As an alternative to the design described above of the preferred embodiment, there is a version wherein the sum of the amplitude of the measured signals is fed to the controller 8 as an actual value. This is a simplification over the previous design, since the amplitudes of the measured signals do not have to be determined independently of one another and then the mean taken, but rather the amplitude of the measured signals added together only has to be found once.
Alternatively, the amplitude of at least one measured signal can be determined directly from the measured signal itself, i.e., by comparing the measured signals at various points in time, or indirectly from an average of the measured signal over time. The last alternative for finding the amplitude of the measured signal can be used, for example, by integrating the absolute value of any measured signal in a predetermined interval of time.
Since in the preferred embodiment, the generator 6 does not have to supply excitation power to the oscillator 2 continually, the mass flow meter of the invention is preferably designed so that the controller 8 influences the average of the excitation power supplied by the excitation generator 6 over time.
One especially preferred design is the embodiment shown in the figure of a mass flow meter according to the invention wherein the excitation generator 6 supplies conventionally produced pulse-width-controlled power pulses to the oscillator 2. This guarantees that the influence of the excitation power is very simple.
Another especially advantageous design is an embodiment of a mass flow meter according to the invention wherein there is a display element 10 that displays the excitation power as a measure for the installation quality of the mass flow meter. Both in the case of manual adjustment of the excitation power of the generator 6 by an operator and also in the case of automatic control of the amplitude of the excitation oscillation, the excitation power necessary for highly precise operation of the mass flow meter is a measurement of the installation quality: if the excitation power is relative low for example, so the coupling of the mass flow meter to the surrounding system of pipes is also low. Displaying the excitation power necessary for highly precise operation has a special advantage, because the coupling of the mass flow meter to the surrounding system of pipes in known mass flow meters influences the amplitude of the excitation oscillation of the Coriolis line 1, and because a higher coupling is also responsible for a higher scatter of oscillations present in the adjacent pipeline system into the mass flow meter, and this scatter can substantially influence the measurements of the phase difference between the measurement signals of the transducers 3,4.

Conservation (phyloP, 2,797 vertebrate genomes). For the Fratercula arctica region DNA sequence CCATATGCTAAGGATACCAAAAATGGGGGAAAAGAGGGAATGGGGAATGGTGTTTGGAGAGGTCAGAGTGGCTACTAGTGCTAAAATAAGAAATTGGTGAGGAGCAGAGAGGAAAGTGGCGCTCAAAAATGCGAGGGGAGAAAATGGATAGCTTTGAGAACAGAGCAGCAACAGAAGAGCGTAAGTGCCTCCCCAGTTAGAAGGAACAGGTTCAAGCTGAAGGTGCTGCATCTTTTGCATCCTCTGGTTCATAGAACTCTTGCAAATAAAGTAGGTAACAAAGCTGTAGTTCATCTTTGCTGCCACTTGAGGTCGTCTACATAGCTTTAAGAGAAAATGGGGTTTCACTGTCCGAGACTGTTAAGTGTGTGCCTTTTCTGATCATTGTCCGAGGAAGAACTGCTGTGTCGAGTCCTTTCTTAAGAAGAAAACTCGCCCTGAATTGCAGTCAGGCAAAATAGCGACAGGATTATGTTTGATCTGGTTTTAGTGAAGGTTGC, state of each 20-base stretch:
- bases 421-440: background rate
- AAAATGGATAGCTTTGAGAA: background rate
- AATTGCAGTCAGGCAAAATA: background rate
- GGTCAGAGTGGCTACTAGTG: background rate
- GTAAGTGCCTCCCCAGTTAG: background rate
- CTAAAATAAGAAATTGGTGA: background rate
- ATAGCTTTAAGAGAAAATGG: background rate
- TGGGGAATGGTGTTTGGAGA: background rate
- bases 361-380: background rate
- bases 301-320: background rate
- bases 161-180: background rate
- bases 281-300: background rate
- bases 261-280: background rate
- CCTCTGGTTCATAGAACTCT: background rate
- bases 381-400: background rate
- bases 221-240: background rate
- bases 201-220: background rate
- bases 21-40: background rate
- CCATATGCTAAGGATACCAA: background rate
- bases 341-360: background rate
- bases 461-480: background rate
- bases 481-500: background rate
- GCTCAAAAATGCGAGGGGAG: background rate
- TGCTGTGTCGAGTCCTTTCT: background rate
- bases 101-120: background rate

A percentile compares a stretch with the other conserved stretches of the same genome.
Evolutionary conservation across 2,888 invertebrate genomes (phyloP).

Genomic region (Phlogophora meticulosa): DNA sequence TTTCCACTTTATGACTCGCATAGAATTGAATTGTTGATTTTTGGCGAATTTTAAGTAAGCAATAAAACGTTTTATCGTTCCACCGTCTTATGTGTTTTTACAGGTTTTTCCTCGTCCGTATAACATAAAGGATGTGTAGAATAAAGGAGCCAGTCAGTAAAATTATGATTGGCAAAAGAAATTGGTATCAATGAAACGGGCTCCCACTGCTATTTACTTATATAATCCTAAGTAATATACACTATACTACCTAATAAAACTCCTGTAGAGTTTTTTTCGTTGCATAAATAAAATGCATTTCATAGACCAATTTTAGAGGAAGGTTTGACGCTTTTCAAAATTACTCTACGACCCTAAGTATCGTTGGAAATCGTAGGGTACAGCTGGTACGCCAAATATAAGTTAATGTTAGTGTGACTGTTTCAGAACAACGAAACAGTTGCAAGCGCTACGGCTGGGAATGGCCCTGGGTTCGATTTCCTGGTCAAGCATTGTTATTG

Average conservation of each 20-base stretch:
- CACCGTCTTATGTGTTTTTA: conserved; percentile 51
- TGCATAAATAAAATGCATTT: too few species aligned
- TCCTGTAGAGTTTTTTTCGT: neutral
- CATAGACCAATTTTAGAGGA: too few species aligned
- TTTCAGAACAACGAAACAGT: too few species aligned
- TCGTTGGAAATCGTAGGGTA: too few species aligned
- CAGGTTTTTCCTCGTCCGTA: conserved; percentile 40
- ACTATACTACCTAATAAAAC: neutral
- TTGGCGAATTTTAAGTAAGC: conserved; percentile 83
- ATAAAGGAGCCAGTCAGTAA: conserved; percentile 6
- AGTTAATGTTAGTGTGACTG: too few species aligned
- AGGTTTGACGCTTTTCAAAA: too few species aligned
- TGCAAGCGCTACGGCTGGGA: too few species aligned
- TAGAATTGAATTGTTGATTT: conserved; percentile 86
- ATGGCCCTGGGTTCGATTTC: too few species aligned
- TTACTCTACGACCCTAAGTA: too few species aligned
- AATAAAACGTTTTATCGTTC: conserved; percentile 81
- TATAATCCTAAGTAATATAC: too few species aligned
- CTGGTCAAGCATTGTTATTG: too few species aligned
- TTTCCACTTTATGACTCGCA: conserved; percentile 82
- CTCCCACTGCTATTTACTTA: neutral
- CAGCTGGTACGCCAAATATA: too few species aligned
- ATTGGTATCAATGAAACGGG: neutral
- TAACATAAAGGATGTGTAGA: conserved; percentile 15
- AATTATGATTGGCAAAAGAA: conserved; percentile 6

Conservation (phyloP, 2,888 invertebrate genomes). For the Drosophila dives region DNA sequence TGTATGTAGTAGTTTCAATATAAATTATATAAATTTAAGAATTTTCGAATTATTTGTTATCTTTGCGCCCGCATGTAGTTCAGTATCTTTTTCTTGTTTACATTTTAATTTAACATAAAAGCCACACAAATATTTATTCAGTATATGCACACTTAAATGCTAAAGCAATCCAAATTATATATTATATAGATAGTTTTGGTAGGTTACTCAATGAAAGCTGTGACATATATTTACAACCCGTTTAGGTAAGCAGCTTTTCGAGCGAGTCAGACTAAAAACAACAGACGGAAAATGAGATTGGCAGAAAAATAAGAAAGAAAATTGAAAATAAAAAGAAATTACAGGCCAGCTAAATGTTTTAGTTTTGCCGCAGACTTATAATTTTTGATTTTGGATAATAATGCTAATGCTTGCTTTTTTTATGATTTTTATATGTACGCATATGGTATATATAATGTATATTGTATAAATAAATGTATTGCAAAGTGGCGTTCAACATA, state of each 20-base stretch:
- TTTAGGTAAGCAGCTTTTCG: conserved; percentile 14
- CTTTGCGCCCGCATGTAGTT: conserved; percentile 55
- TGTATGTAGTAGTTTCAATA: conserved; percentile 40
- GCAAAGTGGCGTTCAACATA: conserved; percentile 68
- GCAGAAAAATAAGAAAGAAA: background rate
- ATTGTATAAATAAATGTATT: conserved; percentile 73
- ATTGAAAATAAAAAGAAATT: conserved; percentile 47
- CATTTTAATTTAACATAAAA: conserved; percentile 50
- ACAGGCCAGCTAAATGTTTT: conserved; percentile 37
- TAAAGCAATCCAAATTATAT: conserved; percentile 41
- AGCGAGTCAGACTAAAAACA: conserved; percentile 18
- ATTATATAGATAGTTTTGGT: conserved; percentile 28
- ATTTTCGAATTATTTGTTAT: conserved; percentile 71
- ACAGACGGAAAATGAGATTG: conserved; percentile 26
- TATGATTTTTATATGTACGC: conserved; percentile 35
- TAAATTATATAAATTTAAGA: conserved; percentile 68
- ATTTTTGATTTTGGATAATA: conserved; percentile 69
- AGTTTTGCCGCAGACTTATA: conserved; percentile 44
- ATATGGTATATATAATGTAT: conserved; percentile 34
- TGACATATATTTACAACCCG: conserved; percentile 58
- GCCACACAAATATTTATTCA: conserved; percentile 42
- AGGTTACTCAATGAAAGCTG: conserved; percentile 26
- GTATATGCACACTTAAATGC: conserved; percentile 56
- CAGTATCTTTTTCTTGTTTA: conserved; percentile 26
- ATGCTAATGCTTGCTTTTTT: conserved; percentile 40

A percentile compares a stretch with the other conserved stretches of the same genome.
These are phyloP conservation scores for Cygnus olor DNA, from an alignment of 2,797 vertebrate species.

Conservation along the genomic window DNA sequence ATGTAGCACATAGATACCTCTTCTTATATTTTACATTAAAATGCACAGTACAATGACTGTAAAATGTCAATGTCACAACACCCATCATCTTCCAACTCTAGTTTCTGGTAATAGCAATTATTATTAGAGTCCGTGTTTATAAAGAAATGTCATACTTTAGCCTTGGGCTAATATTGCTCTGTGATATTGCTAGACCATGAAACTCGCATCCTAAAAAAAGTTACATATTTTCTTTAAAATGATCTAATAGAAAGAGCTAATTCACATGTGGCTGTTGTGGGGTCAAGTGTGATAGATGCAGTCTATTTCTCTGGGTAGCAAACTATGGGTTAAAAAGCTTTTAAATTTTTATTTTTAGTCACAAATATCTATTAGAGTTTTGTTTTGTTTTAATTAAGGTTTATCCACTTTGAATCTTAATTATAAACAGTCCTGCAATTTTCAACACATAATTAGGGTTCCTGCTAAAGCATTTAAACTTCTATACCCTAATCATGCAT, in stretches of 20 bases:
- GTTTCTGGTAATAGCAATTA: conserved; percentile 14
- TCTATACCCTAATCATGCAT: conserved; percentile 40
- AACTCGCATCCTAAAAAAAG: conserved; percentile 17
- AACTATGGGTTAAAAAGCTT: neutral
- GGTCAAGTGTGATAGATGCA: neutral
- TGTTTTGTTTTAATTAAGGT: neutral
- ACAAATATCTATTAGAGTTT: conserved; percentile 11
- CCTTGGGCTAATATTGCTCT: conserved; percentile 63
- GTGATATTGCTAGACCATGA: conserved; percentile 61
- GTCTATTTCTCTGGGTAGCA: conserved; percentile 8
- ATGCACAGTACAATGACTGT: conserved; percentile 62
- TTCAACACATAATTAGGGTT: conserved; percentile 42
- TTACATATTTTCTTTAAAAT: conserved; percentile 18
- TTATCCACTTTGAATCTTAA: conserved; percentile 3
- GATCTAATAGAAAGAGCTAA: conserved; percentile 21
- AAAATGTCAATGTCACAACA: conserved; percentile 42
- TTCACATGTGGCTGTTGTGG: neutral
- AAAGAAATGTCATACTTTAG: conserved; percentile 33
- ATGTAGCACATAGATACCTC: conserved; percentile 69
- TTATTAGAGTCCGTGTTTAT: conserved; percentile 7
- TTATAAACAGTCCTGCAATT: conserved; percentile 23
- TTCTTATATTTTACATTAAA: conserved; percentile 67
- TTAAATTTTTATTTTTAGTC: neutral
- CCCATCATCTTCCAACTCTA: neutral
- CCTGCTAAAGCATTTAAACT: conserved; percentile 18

Thus, if the display element 10 shows a high excitation power, this is an indication to the operator that the installation should be optimized in order to maintain a measurement precision that complies with the specifications for the mass flow meter. In the preferred embodiment shown in the figure, the display element 10 is used for displaying the mass flow, which comes from the phase difference determined in the phase-difference detector 7, besides showing the excitation power. Of course, a separate display element can also be provided to show the excitation power.
In conclusion, the preferred embodiment shown of a mass flow meter according to the invention can be improved by providing a threshold comparator 12 that gives a warning signal via a warning display element 11 when a predetermined maximum excitation power is exceeded in the control unit 5. This threshold comparator 12 and warning display element 11 signal the operator that the excitation power is in a range that shows that the installation of the mass flow meter should be optimized. The warning display element 11 can, of course, alternatively be built into the display element 10.
It will thus be seen that the objects set forth above, among those made apparent from the preceding description, are efficiently attained and, since certain changes may be made in the above construction without departing from the scope of the invention, it is intended that all matter contained in the above description or shown in the accompanying drawing shall be interpreted as illustrative and not in a limiting sense.
It is also to be understood that the following claims are intended to cover all of the generic and specific features of the invention described herein.
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|Cooperative Classification||G01F1/8436, G01F1/8431|
|European Classification||G01F1/84D10, G01F1/84D8|
|Feb 21, 2002||FPAY||Fee payment|
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|Mar 2, 2006||FPAY||Fee payment|
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|Mar 4, 2010||FPAY||Fee payment|
Year of fee payment: 12